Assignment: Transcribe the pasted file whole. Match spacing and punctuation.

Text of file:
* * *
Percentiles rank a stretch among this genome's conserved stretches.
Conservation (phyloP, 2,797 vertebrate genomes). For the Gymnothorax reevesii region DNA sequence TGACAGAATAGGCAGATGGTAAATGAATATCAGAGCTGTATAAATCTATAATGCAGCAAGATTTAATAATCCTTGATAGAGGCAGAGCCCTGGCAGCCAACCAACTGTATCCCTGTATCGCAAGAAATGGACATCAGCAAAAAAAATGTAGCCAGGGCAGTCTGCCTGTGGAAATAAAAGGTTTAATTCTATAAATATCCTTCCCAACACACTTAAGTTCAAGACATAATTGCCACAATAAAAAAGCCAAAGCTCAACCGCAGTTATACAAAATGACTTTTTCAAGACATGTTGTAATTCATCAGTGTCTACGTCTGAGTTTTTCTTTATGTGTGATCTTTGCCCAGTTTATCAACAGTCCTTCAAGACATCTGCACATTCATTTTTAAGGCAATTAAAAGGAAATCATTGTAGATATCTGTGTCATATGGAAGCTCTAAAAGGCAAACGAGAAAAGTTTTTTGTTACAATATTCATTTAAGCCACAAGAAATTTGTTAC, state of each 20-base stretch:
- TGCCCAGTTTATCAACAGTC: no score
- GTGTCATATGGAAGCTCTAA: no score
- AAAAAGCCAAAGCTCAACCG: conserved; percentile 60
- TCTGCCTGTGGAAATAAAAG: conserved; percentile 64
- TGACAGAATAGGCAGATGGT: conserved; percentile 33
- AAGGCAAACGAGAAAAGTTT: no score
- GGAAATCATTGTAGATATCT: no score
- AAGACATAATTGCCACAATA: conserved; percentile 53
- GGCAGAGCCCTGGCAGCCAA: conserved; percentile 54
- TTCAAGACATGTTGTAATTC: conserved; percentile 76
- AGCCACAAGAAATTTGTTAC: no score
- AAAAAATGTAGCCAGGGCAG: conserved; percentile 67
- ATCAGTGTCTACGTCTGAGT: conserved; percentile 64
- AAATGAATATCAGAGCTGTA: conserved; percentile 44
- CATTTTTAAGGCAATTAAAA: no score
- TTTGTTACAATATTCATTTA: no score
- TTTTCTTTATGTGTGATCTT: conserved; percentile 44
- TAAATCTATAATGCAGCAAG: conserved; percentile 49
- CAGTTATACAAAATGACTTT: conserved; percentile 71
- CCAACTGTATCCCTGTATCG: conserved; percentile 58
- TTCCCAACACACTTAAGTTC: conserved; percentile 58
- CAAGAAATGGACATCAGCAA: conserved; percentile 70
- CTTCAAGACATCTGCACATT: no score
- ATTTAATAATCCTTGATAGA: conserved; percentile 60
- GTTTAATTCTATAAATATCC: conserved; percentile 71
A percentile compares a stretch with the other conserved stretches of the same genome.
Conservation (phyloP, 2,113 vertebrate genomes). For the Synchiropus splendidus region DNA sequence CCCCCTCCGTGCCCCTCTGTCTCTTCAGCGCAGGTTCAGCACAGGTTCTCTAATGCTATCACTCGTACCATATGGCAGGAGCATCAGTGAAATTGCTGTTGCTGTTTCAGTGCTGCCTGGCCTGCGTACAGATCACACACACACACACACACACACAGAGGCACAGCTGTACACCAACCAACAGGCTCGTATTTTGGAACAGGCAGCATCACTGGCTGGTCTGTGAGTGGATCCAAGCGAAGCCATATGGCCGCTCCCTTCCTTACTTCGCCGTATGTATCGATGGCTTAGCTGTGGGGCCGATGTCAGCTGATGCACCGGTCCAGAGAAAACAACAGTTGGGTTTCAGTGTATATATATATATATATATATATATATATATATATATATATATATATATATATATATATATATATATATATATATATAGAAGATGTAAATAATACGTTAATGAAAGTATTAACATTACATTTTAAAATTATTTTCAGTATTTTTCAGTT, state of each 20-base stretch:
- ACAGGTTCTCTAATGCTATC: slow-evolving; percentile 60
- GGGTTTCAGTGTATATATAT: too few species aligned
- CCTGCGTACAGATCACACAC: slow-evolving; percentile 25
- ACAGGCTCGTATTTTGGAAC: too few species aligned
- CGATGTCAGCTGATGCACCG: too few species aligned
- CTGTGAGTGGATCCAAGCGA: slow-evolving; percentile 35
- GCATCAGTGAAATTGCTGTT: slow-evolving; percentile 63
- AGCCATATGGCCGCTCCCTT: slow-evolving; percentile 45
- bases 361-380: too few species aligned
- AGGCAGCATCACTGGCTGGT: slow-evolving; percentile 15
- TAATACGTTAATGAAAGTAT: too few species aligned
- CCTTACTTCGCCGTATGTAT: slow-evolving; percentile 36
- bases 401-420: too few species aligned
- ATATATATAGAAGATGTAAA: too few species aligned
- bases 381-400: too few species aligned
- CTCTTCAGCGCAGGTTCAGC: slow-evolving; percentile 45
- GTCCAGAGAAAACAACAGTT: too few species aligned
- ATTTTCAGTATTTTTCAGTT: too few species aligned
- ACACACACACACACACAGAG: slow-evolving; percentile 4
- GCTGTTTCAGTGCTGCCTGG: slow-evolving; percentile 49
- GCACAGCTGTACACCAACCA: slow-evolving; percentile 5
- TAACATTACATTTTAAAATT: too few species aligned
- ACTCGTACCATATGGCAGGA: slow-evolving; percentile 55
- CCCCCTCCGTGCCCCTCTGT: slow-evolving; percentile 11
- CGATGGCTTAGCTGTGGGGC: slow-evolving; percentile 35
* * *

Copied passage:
Percentiles rank a stretch among this genome's conserved stretches.
Conservation (phyloP, 2,797 vertebrate genomes). For the Gymnothorax reevesii region DNA sequence TGACAGAATAGGCAGATGGTAAATGAATATCAGAGCTGTATAAATCTATAATGCAGCAAGATTTAATAATCCTTGATAGAGGCAGAGCCCTGGCAGCCAACCAACTGTATCCCTGTATCGCAAGAAATGGACATCAGCAAAAAAAATGTAGCCAGGGCAGTCTGCCTGTGGAAATAAAAGGTTTAATTCTATAAATATCCTTCCCAACACACTTAAGTTCAAGACATAATTGCCACAATAAAAAAGCCAAAGCTCAACCGCAGTTATACAAAATGACTTTTTCAAGACATGTTGTAATTCATCAGTGTCTACGTCTGAGTTTTTCTTTATGTGTGATCTTTGCCCAGTTTATCAACAGTCCTTCAAGACATCTGCACATTCATTTTTAAGGCAATTAAAAGGAAATCATTGTAGATATCTGTGTCATATGGAAGCTCTAAAAGGCAAACGAGAAAAGTTTTTTGTTACAATATTCATTTAAGCCACAAGAAATTTGTTAC, state of each 20-base stretch:
- TGCCCAGTTTATCAACAGTC: no score
- GTGTCATATGGAAGCTCTAA: no score
- AAAAAGCCAAAGCTCAACCG: conserved; percentile 60
- TCTGCCTGTGGAAATAAAAG: conserved; percentile 64
- TGACAGAATAGGCAGATGGT: conserved; percentile 33
- AAGGCAAACGAGAAAAGTTT: no score
- GGAAATCATTGTAGATATCT: no score
- AAGACATAATTGCCACAATA: conserved; percentile 53
- GGCAGAGCCCTGGCAGCCAA: conserved; percentile 54
- TTCAAGACATGTTGTAATTC: conserved; percentile 76
- AGCCACAAGAAATTTGTTAC: no score
- AAAAAATGTAGCCAGGGCAG: conserved; percentile 67
- ATCAGTGTCTACGTCTGAGT: conserved; percentile 64
- AAATGAATATCAGAGCTGTA: conserved; percentile 44
- CATTTTTAAGGCAATTAAAA: no score
- TTTGTTACAATATTCATTTA: no score
- TTTTCTTTATGTGTGATCTT: conserved; percentile 44
- TAAATCTATAATGCAGCAAG: conserved; percentile 49
- CAGTTATACAAAATGACTTT: conserved; percentile 71
- CCAACTGTATCCCTGTATCG: conserved; percentile 58
- TTCCCAACACACTTAAGTTC: conserved; percentile 58
- CAAGAAATGGACATCAGCAA: conserved; percentile 70
- CTTCAAGACATCTGCACATT: no score
- ATTTAATAATCCTTGATAGA: conserved; percentile 60
- GTTTAATTCTATAAATATCC: conserved; percentile 71
A percentile compares a stretch with the other conserved stretches of the same genome.
Conservation (phyloP, 2,113 vertebrate genomes). For the Synchiropus splendidus region DNA sequence CCCCCTCCGTGCCCCTCTGTCTCTTCAGCGCAGGTTCAGCACAGGTTCTCTAATGCTATCACTCGTACCATATGGCAGGAGCATCAGTGAAATTGCTGTTGCTGTTTCAGTGCTGCCTGGCCTGCGTACAGATCACACACACACACACACACACACAGAGGCACAGCTGTACACCAACCAACAGGCTCGTATTTTGGAACAGGCAGCATCACTGGCTGGTCTGTGAGTGGATCCAAGCGAAGCCATATGGCCGCTCCCTTCCTTACTTCGCCGTATGTATCGATGGCTTAGCTGTGGGGCCGATGTCAGCTGATGCACCGGTCCAGAGAAAACAACAGTTGGGTTTCAGTGTATATATATATATATATATATATATATATATATATATATATATATATATATATATATATATATATATATATATATATAGAAGATGTAAATAATACGTTAATGAAAGTATTAACATTACATTTTAAAATTATTTTCAGTATTTTTCAGTT, state of each 20-base stretch:
- ACAGGTTCTCTAATGCTATC: slow-evolving; percentile 60
- GGGTTTCAGTGTATATATAT: too few species aligned
- CCTGCGTACAGATCACACAC: slow-evolving; percentile 25
- ACAGGCTCGTATTTTGGAAC: too few species aligned
- CGATGTCAGCTGATGCACCG: too few species aligned
- CTGTGAGTGGATCCAAGCGA: slow-evolving; percentile 35
- GCATCAGTGAAATTGCTGTT: slow-evolving; percentile 63
- AGCCATATGGCCGCTCCCTT: slow-evolving; percentile 45
- bases 361-380: too few species aligned
- AGGCAGCATCACTGGCTGGT: slow-evolving; percentile 15
- TAATACGTTAATGAAAGTAT: too few species aligned
- CCTTACTTCGCCGTATGTAT: slow-evolving; percentile 36
- bases 401-420: too few species aligned
- ATATATATAGAAGATGTAAA: too few species aligned
- bases 381-400: too few species aligned
- CTCTTCAGCGCAGGTTCAGC: slow-evolving; percentile 45
- GTCCAGAGAAAACAACAGTT: too few species aligned
- ATTTTCAGTATTTTTCAGTT: too few species aligned
- ACACACACACACACACAGAG: slow-evolving; percentile 4
- GCTGTTTCAGTGCTGCCTGG: slow-evolving; percentile 49
- GCACAGCTGTACACCAACCA: slow-evolving; percentile 5
- TAACATTACATTTTAAAATT: too few species aligned
- ACTCGTACCATATGGCAGGA: slow-evolving; percentile 55
- CCCCCTCCGTGCCCCTCTGT: slow-evolving; percentile 11
- CGATGGCTTAGCTGTGGGGC: slow-evolving; percentile 35